Slowly readers disappear! There remains only the deliverer with nobody to deliver to. Thus Text Dictatorship or one-side reading takes over while the official cultural institutions that are capable of making an innovative mentality and creating a more developed literature atmosphere are absent! It is a cloudy future as I have said before.
Q: Do you think women of Yemen have gained their right to share with men? What do you think are the main hurdles that block the way of female innovation in Yemen?
A: This subject is one of sorrows and leads to many others. It has religious, moral, social and political dimensions. The women of Yemen are still ruled up to now by many traditions and social residues and need hundreds of years to get rid of their features or inhuman ideas. Women in Yemen have not acquired their rights because they are not conscious of them yet. They are not aware of their strength and activity. They had been marginalized by many factors and they have submitted to it since a long time. We can say that the women of Yemen have of late gained some presence and occupied a number of posts and entered some new domains.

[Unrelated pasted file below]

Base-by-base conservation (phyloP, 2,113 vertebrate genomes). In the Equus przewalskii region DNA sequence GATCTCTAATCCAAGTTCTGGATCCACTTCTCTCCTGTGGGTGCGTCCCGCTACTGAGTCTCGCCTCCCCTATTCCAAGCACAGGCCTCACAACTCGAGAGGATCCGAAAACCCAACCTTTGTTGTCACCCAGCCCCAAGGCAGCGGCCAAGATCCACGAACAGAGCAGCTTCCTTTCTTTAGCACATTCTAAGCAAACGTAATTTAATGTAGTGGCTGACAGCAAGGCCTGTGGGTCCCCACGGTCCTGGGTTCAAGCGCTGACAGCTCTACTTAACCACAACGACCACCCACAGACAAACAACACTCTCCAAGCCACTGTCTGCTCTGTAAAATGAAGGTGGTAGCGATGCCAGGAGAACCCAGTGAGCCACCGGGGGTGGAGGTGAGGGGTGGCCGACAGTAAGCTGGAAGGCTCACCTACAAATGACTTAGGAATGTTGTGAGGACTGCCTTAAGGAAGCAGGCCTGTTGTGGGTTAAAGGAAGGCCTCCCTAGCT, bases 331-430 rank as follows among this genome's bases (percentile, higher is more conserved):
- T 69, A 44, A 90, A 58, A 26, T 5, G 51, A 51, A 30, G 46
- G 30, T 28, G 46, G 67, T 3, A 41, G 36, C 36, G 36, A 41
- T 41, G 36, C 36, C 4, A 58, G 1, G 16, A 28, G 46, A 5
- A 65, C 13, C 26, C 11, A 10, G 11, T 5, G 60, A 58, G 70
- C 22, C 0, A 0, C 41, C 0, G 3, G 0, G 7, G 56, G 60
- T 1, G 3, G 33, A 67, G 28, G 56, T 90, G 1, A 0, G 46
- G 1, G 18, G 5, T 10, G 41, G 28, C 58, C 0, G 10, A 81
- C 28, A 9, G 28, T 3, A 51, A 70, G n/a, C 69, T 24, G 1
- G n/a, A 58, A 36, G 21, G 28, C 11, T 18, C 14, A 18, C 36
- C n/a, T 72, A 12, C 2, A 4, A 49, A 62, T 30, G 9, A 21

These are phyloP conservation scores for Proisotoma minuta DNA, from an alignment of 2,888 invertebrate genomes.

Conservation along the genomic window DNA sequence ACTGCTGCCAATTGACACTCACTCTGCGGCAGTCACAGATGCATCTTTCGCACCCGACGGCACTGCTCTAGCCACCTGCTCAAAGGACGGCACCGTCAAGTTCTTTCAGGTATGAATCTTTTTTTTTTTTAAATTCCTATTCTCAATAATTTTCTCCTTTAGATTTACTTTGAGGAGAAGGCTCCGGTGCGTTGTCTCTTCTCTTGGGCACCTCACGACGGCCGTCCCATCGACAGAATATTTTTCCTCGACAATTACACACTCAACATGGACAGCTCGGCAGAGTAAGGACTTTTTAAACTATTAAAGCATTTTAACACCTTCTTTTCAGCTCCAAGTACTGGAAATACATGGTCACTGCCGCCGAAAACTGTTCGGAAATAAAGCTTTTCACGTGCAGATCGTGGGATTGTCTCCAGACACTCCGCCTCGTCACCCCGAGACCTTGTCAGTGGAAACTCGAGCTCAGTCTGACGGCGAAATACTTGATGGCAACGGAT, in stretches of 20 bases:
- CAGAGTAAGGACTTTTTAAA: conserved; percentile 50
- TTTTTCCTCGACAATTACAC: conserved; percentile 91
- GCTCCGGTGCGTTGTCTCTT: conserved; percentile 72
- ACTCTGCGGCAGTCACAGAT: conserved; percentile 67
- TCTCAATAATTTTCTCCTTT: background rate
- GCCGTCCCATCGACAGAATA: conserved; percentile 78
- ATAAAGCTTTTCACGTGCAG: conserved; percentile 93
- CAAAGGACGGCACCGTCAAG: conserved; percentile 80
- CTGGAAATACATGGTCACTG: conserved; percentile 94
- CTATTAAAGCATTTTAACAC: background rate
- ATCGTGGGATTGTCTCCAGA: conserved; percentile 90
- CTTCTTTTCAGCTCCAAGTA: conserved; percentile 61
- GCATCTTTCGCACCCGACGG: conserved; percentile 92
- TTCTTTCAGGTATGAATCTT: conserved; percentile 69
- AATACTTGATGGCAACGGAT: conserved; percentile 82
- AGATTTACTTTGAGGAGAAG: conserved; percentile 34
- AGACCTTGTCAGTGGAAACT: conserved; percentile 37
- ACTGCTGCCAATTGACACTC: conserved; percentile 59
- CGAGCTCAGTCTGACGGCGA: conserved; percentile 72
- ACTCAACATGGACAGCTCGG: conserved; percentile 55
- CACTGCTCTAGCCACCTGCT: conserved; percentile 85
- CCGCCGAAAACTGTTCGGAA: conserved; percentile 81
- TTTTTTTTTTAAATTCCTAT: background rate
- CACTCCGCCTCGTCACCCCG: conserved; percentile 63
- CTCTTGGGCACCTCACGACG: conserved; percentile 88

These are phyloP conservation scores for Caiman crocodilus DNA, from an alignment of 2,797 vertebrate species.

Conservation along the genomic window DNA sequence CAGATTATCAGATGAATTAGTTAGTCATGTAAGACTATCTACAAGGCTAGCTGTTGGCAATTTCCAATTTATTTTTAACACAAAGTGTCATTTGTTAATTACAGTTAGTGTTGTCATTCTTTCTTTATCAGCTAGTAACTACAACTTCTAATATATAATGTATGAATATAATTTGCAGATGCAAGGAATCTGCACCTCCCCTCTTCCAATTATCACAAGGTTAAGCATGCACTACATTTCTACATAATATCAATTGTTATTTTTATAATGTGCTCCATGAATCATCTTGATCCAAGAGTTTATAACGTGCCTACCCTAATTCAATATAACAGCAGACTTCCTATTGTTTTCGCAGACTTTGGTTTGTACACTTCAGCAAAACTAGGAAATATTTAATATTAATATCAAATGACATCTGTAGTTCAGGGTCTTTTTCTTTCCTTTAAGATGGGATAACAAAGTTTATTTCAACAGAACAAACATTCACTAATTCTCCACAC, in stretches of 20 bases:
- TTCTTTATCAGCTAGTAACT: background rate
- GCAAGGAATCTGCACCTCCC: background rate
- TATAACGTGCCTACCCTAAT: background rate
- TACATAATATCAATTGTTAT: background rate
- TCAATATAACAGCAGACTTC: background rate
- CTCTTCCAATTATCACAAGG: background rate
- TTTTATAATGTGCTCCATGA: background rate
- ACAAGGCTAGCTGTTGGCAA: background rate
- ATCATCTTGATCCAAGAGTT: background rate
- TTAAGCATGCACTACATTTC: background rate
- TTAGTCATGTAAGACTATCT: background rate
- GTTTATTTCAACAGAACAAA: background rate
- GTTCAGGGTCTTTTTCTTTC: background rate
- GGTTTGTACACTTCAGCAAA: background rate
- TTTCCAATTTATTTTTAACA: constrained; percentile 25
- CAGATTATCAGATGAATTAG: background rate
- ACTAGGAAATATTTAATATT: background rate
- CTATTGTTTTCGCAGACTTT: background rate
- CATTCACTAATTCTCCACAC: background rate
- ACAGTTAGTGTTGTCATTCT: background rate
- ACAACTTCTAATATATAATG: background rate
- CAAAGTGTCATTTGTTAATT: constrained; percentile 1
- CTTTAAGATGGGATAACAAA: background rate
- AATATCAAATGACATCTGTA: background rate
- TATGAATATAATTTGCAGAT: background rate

Despite this, Yemeni women are still maiden and a fertile land that promises a lot. Our women need a suitable atmosphere in order to be able to release their huge and eternal capabilities and energies. Difficulties for women to be innovative in a society that gives man monopoly of science, innovation and love need an objective study and a neutral viewpoint. As for my personal experience I faced many social difficulties and psychological pressures when I began writing. In addition to narrow views that consider us inferior, the are moral criteria that scrutinize female writers and red lines they supposed not to cross at all. Then there is the mentality of the reader to whom the text is delivered whose taste differentiates between texts on the base of the their writers’ gender – a concept of male society mentality that is not fair to female society. Add to that the publishing difficulties; as publishing needs mediation and contacts. For example I am still looking for an official institution to help me print my first book of stories. As I am not ready to beg any official or somebody to go between I continue to pay that tax and wait for heavens to rain.